Negotiation Strategies and Ethics

MBS Prof. Dr. Jack Nasher

Negotiation Methods as Capitalism in Action

„We need freedom to prevent the state from abusing its power, and we need the state to prevent the abuse of freedom.“
Sir Karl R. Popper, The Open Society and Its Enemies

Whenever I lecture to students or train managers in negotiation strategies, a certain thought frequently lingers in the air: Negotiation tactics are actually reprehensible – the concept of profit maximization, in general, is evil. Negotiation methods are often seen as a necessary evil, even by managers who book negotiation training sessions. When my book „DEAL!“ appeared in 2013, we could even read in the conservative CICERO that the order of society is threatened by people ”who had clearly read too much Jack Nasher“.

The contempt for negotiation strategies is based on a deep misunderstanding of economics and capitalism per se: The erroneous assumption that one can only gain something if another party loses something.

But actually the core for any economy is creating added value: You have a coach, and I have horses – let’s open a haulage company together!

Cooperation is voluntary in capitalism, as the outstanding economist Milton Friedman already highlighted again and again. Even the best negotiation strategies are worthless if no one is interested in my goods. Only if we add value will others wish to enter into business transactions with us. If we treat our customer badly he will leave. Exactly as with our employees. This principle of voluntary cooperation together with the modern market economy has created the greatest prosperity known in the history of mankind.

The Gap Between Rich and Poor Is as Narrow as Never Before

It was still normal scarcely 100 years ago for poor people in wintertime to miserably die a wretched death barefoot on the street. And not only our well-being, but also the equality is breath-taking: A lawyer will no longer live in a palace with a dozen servants, but in a two-roomed apartment – and will run into the parking attendant in the evening in a bar. The gap between rich and poor is as narrow as never before.

MBS Rich and Poor
© nuvolanevicata – iStock.com

In spite of these successes, capitalism is despised. Curiously enough not just by economically simple-minded populists, but even by those active in the middle of it too: Experienced managers have a bad conscience acting in a profit-driven fashion, and do penance by trying to fulfil their „social responsibility“. Actually, their moral responsibility as expressed by Friedman consists in doing what they are paid for, usually to make their employer profitable. In doing so, advocates of „Corporate Social Responsibility“ shed a poor light on one of the most important institutions of free societies.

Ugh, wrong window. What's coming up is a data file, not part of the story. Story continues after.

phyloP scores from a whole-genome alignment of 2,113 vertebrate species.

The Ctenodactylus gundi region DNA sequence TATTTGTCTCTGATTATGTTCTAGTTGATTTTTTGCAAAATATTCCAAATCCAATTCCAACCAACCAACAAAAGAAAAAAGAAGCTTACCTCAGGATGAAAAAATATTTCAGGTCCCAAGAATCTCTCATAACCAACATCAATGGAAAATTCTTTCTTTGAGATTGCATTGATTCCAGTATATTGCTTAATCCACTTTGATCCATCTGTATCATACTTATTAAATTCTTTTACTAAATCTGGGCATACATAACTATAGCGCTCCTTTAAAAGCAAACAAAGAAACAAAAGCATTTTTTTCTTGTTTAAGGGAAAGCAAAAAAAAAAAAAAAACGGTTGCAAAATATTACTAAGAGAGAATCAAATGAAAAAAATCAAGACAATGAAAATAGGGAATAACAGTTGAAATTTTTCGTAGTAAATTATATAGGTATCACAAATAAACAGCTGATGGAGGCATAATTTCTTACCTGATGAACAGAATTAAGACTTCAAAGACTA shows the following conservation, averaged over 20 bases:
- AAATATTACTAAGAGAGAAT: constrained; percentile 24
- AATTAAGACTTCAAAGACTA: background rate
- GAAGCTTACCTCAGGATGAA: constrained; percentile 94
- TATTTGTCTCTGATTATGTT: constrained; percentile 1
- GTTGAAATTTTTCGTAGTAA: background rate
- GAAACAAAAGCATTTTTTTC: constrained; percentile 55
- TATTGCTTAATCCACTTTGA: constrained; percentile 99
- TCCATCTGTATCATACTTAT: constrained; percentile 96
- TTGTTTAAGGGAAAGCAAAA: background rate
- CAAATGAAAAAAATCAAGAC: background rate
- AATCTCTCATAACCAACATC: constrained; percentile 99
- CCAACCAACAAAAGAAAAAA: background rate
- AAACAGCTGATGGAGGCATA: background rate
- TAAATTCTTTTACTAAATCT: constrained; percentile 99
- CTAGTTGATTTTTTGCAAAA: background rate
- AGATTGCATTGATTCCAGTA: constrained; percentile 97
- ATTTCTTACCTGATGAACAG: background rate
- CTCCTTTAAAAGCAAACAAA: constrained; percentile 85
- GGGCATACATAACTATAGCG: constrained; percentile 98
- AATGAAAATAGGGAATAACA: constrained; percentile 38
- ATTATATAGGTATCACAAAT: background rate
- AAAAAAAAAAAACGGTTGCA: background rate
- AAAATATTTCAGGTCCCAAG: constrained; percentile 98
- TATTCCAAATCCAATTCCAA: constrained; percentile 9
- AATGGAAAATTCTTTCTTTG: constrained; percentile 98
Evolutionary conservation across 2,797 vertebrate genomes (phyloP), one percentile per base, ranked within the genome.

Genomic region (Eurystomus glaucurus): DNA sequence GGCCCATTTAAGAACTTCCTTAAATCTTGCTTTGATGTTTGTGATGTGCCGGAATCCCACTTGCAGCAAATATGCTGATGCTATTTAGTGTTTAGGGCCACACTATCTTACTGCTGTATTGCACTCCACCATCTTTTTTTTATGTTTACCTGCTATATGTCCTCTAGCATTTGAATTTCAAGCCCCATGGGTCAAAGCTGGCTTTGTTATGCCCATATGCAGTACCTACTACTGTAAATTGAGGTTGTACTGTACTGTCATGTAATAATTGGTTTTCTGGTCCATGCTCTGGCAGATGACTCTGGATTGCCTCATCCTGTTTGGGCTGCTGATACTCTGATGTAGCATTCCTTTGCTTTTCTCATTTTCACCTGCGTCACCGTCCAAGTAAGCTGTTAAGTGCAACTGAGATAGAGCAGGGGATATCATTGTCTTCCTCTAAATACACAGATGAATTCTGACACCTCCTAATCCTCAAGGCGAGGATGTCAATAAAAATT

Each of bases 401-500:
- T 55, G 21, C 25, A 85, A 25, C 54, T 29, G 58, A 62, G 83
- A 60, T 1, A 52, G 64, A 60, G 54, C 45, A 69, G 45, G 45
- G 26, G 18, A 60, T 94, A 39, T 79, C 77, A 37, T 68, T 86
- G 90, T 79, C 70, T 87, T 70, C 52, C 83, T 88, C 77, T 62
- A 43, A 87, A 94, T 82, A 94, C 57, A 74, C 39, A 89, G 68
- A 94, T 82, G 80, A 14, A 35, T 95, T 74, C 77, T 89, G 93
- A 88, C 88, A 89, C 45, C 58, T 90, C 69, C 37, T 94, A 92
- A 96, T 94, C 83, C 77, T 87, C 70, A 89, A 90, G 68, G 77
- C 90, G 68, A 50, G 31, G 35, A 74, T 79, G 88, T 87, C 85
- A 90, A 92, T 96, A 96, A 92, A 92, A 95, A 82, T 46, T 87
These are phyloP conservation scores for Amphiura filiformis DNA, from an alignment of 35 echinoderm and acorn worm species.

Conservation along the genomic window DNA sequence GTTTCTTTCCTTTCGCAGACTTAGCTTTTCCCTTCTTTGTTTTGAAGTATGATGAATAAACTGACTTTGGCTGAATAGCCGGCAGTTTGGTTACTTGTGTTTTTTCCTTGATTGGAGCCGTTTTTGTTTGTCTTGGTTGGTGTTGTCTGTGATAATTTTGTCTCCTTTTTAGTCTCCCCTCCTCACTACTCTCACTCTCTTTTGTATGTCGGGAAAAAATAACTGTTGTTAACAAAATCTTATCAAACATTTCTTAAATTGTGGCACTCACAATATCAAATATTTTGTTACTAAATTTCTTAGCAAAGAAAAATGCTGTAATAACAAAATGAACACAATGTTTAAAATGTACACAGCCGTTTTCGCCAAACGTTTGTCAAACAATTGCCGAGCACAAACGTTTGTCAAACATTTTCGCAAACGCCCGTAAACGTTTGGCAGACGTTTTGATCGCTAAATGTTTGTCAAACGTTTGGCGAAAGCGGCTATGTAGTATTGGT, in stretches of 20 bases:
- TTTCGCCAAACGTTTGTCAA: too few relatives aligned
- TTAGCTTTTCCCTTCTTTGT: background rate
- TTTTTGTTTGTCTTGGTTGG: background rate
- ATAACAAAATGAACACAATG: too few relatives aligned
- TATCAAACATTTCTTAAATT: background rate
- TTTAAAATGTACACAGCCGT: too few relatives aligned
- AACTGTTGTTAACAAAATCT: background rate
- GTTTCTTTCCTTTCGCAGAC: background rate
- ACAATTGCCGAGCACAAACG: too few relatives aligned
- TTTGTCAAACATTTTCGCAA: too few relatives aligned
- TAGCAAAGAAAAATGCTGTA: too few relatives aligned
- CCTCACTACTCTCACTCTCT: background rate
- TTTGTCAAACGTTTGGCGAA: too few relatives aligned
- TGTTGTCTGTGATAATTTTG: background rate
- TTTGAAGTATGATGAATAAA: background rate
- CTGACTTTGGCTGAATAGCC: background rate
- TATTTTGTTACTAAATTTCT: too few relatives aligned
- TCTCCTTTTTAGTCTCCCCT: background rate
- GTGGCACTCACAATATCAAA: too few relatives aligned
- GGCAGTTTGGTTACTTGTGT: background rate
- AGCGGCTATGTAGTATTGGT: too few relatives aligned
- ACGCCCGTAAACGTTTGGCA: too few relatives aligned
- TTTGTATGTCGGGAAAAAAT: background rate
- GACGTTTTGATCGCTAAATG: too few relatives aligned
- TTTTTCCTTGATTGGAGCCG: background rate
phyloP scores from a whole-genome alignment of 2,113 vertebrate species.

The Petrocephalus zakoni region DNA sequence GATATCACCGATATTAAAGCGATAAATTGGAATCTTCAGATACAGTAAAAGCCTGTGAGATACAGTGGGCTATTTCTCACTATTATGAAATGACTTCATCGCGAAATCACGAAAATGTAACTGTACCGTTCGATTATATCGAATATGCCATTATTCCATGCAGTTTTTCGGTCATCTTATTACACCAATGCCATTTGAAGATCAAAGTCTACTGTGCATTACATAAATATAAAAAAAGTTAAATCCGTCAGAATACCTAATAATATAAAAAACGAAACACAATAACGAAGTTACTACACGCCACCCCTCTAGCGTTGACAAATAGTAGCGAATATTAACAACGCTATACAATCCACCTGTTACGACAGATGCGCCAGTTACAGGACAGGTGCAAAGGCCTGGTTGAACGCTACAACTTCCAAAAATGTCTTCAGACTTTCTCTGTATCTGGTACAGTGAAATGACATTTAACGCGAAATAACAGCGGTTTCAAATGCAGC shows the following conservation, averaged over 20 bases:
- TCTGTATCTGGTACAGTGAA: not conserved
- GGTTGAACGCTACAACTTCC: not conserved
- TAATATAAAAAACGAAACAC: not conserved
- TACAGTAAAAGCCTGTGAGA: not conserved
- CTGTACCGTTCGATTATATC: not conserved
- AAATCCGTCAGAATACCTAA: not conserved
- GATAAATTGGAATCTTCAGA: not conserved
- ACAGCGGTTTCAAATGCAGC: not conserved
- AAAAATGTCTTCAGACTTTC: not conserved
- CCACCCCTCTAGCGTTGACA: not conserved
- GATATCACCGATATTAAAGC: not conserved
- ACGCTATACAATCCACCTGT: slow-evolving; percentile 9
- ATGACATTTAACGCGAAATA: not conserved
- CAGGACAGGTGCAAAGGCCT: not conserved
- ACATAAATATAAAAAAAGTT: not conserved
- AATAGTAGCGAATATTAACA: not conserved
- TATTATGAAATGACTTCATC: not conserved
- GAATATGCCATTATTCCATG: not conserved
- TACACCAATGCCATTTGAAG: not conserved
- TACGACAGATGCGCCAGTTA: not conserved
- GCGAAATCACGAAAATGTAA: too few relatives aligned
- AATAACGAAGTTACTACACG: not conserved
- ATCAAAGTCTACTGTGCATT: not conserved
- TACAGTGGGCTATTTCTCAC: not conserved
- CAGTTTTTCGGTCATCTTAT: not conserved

The significance of a profitable economy is of priceless value; every nation without such an economy perishes. The Austro-British philosopher Sir Karl Popper (1902-1994) demonstrated that democracy is only possible at all if power is decentralized. Centralized power, that is the apparently benevolent state as the directing force, always leads to an abuse of power – sooner or later.

Freedom of Choice Is Not Possible Away From Capitalism

In free economies with countless participants power is distributed amongst innumerable protagonists. If I carry out negotiation training for Audi, for example, but am fired because I do not act in a manner conforming to their mission statement, I can apply to Daimler or to quite a few others. Away from capitalism however there are no others, there is only one, the state – freedom of choice is impossible. If I do not suit state-run company A, I should not even bother applying to state-run company B.

What am I trying to say with this? A functioning economy is not a necessary evil, but the most distinguished expression of freedom and openness in our society. It strengthens democracy, which relies on the success of as many institutions as possible and virtually as a sideline to this it has created the greatest well-being known in the history of mankind.

If one wishes to formulate social and moral rules, then this means an ethical obligation for individuals to strengthen the societal institution of the economy. Learning negotiation strategies and methods is one of the keys to this, for they are capitalism in action.

Prof. Dr. Jack Nasher
About Prof. Dr. Jack Nasher 10 Articles
Jack Nasher is the Professor for Organization and Leadership at MBS. He studied law, philosophy, psychology, and management in Vienna, Trier, Frankfurt and at Oxford University, where he also taught as a tutor. He gives talks and trainings for international corporations on communication and management and runs the NASHER Negotiation Institute. He also regularly conducts doctoral seminars at TU Munich. His books where national bestsellers and were published in about a dozen countries, among them Russia, Korea, and China. Articles by and about him appeared in Germany’s premier publications, such as Harvard Business Manager, ZEIT and Handelsblatt.